A woman is suing the GW Hospital and GW Medical Faculty Associates for malpractice because she allegedly sustained excessive bleeding and pain after her admittance to the emergency room in 2015.
In an eight-page lawsuit filed in the D.C. Superior Court last week, an unnamed woman claims that the hospital, an unnamed doctor and George Ibrahim, an orthopedic surgeon, caused her to lose wages and earning capacities, incur medical expenses and suffer mental anguish when she was admitted to the hospital three years ago. Jane Doe is seeking $500,000 in addition to amounts determined at a trial by a 12-person jury and any costs the court deems appropriate.
“Defendants’ conduct, individually and by and through their agents, employees, servants and representatives was outrageous, grossly fraudulent, grossly negligent and/or reckless towards the safety of plaintiff Doe,” the complaint states.
A spokeswoman for GW Hospital did not return a request for comment. Christal Edwards, the lawyer representing Doe, declined to comment.
The woman, who suffered from ulcerative colitis, a bowel disease, was admitted to The GW Hospital emergency room Oct. 11, 2015 with nausea, extreme pain and bleeding, the complaint states.
Ibrahim and the unnamed doctor diagnosed Doe with a perianal abscess and performed surgery on her in the emergency room, but she continued to experience pain and excess bleeding, so nursing staff asked both doctors to return to the room to check on her, according to the suit.
When Doe was admitted to an inpatient room, she continued to experience pain and bleeding, despite efforts by nursing staff and Patricia Ortiz, the resident doctor, to suppress the symptoms, according to the complaint.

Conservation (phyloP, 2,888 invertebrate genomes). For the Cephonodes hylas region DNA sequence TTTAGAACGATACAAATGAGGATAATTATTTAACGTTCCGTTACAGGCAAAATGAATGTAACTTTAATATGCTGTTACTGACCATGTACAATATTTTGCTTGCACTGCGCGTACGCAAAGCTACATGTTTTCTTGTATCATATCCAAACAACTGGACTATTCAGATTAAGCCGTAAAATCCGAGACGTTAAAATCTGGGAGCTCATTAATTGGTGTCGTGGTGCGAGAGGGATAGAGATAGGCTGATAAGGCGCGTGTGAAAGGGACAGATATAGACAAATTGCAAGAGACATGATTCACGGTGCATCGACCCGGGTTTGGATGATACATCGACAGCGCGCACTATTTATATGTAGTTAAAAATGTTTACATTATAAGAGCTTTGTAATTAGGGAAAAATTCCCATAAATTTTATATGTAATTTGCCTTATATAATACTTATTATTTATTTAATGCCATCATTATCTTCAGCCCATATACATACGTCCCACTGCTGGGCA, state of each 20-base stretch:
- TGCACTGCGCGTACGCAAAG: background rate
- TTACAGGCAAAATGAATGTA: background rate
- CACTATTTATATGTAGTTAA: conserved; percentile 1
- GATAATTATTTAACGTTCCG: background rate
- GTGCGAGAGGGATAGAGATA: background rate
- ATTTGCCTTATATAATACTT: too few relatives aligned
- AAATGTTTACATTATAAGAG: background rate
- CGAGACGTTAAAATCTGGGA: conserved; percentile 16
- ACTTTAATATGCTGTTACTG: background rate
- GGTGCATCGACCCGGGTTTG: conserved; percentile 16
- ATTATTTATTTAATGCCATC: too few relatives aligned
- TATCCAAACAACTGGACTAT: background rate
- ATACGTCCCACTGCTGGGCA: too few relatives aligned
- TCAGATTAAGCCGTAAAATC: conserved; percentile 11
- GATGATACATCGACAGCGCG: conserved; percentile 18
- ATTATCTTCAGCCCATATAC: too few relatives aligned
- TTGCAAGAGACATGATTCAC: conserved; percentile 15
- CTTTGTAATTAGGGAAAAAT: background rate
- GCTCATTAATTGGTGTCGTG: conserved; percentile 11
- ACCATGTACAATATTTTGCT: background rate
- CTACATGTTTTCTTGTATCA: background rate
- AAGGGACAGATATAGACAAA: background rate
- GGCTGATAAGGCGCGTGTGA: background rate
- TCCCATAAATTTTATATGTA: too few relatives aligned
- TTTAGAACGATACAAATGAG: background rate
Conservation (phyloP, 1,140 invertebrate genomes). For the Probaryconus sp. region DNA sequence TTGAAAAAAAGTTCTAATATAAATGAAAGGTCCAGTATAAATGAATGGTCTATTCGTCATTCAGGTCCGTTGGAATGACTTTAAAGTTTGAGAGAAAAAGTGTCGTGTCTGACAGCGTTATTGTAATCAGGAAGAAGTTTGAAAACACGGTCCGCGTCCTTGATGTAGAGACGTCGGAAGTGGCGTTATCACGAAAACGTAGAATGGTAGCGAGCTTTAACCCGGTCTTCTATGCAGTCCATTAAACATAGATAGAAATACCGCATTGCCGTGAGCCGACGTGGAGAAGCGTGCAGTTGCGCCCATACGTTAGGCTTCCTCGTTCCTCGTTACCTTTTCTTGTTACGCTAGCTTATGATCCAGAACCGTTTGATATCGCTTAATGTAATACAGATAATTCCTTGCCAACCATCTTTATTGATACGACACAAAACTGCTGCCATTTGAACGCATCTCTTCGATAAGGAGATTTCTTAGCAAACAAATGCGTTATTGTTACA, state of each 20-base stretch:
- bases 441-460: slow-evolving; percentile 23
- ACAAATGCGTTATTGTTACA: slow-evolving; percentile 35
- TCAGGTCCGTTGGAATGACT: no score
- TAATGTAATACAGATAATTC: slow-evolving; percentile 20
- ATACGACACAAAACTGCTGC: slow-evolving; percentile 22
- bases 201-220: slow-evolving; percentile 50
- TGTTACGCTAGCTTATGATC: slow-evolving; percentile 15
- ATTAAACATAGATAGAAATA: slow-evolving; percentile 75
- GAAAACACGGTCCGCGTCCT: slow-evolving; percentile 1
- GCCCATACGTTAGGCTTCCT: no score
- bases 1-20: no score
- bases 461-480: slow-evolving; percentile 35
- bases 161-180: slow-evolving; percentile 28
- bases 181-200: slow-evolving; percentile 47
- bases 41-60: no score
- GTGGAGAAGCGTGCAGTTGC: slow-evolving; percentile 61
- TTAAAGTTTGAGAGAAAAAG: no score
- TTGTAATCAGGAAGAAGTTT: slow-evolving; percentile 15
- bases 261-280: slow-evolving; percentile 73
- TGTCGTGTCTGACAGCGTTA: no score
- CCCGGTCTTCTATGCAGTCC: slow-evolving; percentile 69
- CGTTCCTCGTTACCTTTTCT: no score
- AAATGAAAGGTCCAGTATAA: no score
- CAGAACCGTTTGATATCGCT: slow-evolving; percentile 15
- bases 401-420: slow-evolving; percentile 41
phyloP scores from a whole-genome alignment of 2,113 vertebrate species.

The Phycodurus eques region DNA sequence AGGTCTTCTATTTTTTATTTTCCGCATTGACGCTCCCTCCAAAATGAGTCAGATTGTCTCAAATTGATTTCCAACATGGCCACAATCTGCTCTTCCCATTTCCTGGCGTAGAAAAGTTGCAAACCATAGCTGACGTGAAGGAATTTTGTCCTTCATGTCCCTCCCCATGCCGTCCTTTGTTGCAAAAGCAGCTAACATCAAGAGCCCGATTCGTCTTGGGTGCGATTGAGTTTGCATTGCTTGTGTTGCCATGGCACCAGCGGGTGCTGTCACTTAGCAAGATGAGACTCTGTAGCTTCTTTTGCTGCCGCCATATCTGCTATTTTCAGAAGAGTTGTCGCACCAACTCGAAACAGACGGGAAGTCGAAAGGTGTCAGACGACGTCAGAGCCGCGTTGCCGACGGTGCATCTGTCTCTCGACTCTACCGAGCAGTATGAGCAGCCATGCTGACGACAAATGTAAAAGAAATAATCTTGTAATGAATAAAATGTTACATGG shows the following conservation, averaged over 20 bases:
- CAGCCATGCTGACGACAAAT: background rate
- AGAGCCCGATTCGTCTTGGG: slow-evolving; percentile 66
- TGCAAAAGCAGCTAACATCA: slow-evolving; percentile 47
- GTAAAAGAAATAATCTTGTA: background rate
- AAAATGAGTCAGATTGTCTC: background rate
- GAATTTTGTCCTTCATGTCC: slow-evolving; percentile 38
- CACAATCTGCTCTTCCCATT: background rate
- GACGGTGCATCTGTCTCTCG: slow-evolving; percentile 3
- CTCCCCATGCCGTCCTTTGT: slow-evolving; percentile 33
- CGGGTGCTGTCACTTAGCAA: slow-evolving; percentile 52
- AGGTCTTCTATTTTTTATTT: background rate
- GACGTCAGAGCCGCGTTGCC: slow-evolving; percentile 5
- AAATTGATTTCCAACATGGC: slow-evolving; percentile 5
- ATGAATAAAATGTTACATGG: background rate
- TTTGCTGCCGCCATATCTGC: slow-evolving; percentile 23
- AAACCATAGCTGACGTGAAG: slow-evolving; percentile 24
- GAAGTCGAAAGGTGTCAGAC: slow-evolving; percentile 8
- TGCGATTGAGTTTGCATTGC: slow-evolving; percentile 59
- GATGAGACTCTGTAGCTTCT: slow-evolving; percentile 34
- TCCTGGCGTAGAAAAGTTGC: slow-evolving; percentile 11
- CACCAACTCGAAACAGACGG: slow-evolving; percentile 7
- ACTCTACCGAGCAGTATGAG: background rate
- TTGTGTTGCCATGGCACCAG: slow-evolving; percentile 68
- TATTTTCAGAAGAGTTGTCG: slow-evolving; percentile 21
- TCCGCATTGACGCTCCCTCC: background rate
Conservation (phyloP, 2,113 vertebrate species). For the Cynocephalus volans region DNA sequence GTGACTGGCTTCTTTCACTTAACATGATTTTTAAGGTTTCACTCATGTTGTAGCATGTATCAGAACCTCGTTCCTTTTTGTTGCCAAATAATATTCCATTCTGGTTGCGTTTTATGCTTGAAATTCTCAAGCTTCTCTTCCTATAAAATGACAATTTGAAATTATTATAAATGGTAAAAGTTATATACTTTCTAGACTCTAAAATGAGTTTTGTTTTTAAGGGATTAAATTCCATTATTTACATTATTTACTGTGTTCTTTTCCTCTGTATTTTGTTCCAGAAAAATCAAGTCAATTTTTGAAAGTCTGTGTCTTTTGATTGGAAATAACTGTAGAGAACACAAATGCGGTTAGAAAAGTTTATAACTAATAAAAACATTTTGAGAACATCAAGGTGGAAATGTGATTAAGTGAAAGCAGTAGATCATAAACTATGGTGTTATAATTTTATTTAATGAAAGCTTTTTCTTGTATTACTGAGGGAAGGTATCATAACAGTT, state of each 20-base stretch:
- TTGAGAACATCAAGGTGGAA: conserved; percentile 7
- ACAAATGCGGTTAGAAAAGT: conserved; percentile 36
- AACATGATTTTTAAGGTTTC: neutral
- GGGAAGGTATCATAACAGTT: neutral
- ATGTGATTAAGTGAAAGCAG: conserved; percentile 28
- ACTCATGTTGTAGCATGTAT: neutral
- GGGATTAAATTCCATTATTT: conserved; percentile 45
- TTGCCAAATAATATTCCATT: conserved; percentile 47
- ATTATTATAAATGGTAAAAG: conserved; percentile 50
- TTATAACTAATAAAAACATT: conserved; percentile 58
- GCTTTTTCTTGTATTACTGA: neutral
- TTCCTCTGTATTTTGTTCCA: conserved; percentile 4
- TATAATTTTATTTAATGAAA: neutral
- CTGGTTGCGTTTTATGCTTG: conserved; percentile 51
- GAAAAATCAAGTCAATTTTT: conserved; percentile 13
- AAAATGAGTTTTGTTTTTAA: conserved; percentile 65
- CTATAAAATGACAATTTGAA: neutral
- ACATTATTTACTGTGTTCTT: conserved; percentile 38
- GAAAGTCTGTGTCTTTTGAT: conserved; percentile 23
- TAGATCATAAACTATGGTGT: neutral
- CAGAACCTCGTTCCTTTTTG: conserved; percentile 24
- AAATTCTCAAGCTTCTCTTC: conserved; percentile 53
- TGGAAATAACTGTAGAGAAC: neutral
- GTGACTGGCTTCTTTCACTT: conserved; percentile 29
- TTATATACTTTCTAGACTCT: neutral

Nursing staff allegedly called both doctors’ surgery teams, but only Ibrahim returned after 10 hours to “briefly” inspect the surgical site, and he did not correct or stop the bleeding, the suit states.
“Once defendant Dr. Ibrahim returned, his bedside manner was extremely nasty and unprofessional,” the complaint reads.
Doe’s bleeding did not cease until two days after the surgery, causing her to lose so much blood that she needed a blood transfusion, according to the suit. Doe states in the complaint that the doctors had a duty to perform surgical procedures within an “acceptable standard” of care, which they breached, causing her to receive an “unnecessary” blood transfusion and suffer other permanent damage.
“To date, plaintiff Doe still experiences extreme fatigue, other side effects and extreme emotional and mental stress from such negligent, below the standard of care and unprofessional treatment she received,” the complaint states.
Doe alleges that the doctors “deviated from the acceptable standard of medical care,” failed to inform her of injuries and damages that could occur as a result of surgery and that all defendants acted with “ill-will and disregard” for her rights.
An initial scheduling conference will be held in January 2019, according to court records.